I don’t assume Big Tech is abusing my emails, but neither do I assume my personal communication is completely private. Email is inherently not private, unfortunately.
In this online world of tracking, fingerprinting, and targeted content (advertising), I am making moves to secure my online accounts, including email. Yes, I still make a conscious choice to trust my data in certain circumstances with organisations that could theoretically read personal data stored on their servers. But it’s about finding balance between owning my data; having privacy; trusting privacy laws and service provider policy; and being able to choose (portability) — whilst not getting paranoid about it all.
Maybe the biggest and most important aspect of all this is the ability to choose: to choose to move my data elsewhere to another provider, for example.
Email Address Ownership
So my current move is away from Gmail and the current paradigm of having my primary email address completely tied down to one email service provider, forever. I’m locked in and I cannot migrate the email address to another platform should I want to. This in itself is a good enough reason to take the plunge and switch to something I have more ownership over.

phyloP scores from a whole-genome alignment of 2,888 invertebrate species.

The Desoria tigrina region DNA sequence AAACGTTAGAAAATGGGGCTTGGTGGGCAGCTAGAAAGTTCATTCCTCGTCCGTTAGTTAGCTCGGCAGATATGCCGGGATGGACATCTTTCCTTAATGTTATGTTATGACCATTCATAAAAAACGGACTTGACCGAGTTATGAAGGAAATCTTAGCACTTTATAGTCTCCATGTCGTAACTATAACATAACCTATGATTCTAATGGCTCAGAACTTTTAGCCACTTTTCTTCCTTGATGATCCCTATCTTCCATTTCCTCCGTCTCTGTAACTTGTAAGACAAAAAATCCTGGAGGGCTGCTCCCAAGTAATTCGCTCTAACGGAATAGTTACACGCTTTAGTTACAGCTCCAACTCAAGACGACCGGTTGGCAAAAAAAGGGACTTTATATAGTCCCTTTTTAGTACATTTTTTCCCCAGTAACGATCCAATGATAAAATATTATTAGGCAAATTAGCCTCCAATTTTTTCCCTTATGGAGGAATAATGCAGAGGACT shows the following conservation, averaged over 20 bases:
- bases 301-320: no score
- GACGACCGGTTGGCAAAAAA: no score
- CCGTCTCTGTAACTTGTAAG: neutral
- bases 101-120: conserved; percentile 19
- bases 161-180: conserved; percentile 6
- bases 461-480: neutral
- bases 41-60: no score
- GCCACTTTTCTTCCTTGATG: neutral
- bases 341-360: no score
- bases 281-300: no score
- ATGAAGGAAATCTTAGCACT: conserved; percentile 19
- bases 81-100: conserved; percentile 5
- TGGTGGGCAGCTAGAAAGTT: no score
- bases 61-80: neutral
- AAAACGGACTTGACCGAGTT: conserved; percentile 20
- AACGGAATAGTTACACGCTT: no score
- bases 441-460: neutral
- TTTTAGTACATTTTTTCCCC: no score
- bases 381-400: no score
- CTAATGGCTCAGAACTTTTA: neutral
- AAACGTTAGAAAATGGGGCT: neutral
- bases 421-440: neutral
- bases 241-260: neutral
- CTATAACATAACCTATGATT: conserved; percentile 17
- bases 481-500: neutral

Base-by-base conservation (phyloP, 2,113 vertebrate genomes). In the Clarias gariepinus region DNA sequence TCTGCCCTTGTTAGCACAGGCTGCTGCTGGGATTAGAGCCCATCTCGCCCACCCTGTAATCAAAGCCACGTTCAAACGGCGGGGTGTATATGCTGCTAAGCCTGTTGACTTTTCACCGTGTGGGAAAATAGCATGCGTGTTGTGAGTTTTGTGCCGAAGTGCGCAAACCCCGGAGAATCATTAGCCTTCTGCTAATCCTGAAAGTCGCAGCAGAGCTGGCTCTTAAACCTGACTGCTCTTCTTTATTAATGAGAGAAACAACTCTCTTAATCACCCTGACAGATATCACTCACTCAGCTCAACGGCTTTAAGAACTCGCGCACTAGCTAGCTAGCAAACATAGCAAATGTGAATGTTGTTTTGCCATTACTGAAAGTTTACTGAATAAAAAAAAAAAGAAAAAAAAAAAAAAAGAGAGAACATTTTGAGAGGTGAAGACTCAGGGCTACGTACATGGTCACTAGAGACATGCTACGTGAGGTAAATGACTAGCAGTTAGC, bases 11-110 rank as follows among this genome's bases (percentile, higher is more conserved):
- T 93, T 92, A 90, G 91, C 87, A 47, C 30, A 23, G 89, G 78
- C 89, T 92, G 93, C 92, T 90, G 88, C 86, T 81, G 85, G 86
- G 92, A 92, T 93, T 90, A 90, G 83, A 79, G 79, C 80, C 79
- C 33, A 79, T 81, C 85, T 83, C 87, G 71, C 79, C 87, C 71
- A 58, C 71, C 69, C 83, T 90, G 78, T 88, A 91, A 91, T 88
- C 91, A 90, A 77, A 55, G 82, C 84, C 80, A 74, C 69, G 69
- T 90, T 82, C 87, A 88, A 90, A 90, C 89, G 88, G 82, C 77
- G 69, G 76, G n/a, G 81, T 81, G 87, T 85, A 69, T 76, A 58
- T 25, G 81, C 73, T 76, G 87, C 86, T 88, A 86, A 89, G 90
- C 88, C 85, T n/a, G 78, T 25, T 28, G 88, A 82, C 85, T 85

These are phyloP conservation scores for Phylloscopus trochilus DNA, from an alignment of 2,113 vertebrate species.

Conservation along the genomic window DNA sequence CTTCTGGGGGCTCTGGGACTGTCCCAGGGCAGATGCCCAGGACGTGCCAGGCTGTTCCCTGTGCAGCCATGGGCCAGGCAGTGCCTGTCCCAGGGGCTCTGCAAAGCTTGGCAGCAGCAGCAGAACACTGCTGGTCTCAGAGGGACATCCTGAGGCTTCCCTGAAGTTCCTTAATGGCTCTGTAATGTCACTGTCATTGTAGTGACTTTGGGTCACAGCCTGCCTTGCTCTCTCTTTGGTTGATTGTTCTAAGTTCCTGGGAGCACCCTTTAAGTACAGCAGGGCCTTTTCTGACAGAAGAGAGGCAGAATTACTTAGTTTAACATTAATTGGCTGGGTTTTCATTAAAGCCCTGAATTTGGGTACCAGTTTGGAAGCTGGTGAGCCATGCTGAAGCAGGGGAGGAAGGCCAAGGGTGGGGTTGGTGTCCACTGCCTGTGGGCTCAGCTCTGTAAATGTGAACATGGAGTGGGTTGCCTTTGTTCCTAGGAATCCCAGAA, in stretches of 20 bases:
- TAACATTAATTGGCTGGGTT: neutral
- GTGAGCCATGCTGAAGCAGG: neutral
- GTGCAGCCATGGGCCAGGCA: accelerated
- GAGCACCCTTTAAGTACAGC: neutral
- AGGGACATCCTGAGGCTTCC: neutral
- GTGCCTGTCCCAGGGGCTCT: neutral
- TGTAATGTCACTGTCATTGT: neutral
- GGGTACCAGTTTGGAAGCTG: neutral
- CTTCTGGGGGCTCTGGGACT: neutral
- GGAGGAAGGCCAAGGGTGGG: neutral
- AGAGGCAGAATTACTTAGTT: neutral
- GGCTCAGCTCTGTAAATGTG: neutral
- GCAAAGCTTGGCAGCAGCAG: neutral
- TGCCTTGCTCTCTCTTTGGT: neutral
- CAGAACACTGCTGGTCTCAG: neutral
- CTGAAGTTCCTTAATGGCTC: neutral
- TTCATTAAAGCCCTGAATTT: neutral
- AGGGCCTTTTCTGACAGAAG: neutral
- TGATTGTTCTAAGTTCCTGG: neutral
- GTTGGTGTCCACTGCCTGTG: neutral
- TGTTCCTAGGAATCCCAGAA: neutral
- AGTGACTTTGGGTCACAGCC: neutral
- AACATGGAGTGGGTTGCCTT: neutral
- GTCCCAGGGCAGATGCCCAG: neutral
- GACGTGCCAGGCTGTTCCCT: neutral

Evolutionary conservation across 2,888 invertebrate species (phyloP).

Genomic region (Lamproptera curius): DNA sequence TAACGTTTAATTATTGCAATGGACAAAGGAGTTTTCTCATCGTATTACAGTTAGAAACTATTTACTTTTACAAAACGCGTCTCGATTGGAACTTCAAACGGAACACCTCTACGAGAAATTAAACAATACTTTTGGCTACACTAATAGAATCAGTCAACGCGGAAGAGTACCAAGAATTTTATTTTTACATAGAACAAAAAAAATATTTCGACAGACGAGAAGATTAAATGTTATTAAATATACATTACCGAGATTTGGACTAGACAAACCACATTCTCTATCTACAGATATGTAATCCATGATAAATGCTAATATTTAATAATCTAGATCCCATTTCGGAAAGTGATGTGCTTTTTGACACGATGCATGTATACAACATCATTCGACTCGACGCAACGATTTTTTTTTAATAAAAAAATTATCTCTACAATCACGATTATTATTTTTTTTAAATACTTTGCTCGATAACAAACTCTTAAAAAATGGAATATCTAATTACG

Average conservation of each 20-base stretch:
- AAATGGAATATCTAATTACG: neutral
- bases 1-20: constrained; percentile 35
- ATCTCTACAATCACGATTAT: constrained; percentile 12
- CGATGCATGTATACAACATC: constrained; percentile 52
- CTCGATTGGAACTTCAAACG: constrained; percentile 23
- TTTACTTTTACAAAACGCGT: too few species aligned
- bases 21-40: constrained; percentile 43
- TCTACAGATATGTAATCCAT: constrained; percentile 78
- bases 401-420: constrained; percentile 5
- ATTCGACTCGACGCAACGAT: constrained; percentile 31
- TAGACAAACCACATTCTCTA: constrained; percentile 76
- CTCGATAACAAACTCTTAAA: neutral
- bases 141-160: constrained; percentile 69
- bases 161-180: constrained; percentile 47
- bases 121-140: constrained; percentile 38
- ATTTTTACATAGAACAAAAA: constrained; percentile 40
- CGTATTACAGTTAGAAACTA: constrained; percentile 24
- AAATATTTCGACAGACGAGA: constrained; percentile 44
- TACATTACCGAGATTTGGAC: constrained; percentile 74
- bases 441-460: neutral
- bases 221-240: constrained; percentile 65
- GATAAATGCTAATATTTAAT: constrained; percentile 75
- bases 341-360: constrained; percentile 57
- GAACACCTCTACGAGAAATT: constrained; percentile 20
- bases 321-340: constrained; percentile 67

I’m trialling Tutanota right now, and so far it’s going quite well. I have set up an email address on my own domain name and begun updating various online accounts to this new address. The process of setting up all the DNS records was fairly quick and straightforward — the new email was working immediately on completing the instructions which were clearly laid out by within the Tutanota app. I have only a basic knowledge of DNS things, but I wouldn’t recommend someone attempt this with zero knowledge, although I guess one could find a guide online and figure it out. So anyway, for me it was a fairly easy and smooth process.
And what happens if I am unhappy with Tutanota? Well, that’s fine. I own my domain, I can move it to another provider if I choose. It’s portable in that sense. Theoretically, it could be completely changed to a new platform in a few minutes.
Tutanota seems pretty good, and I feel that for the most part the service replaces most of the essential functionality I enjoyed in Gmail, or at least they have stated it is on their development roadmap. The only thing I will definitely miss is IMAP/SMTP access, the lack of this is a feature rather than a limitation. It’s an encrypted service with access granted only through Tutanota apps, or website with third-party access off the table.
I did look at Protonmail and although it’s feature set seems more comprehensive, it’s probably not what I need and more expensive.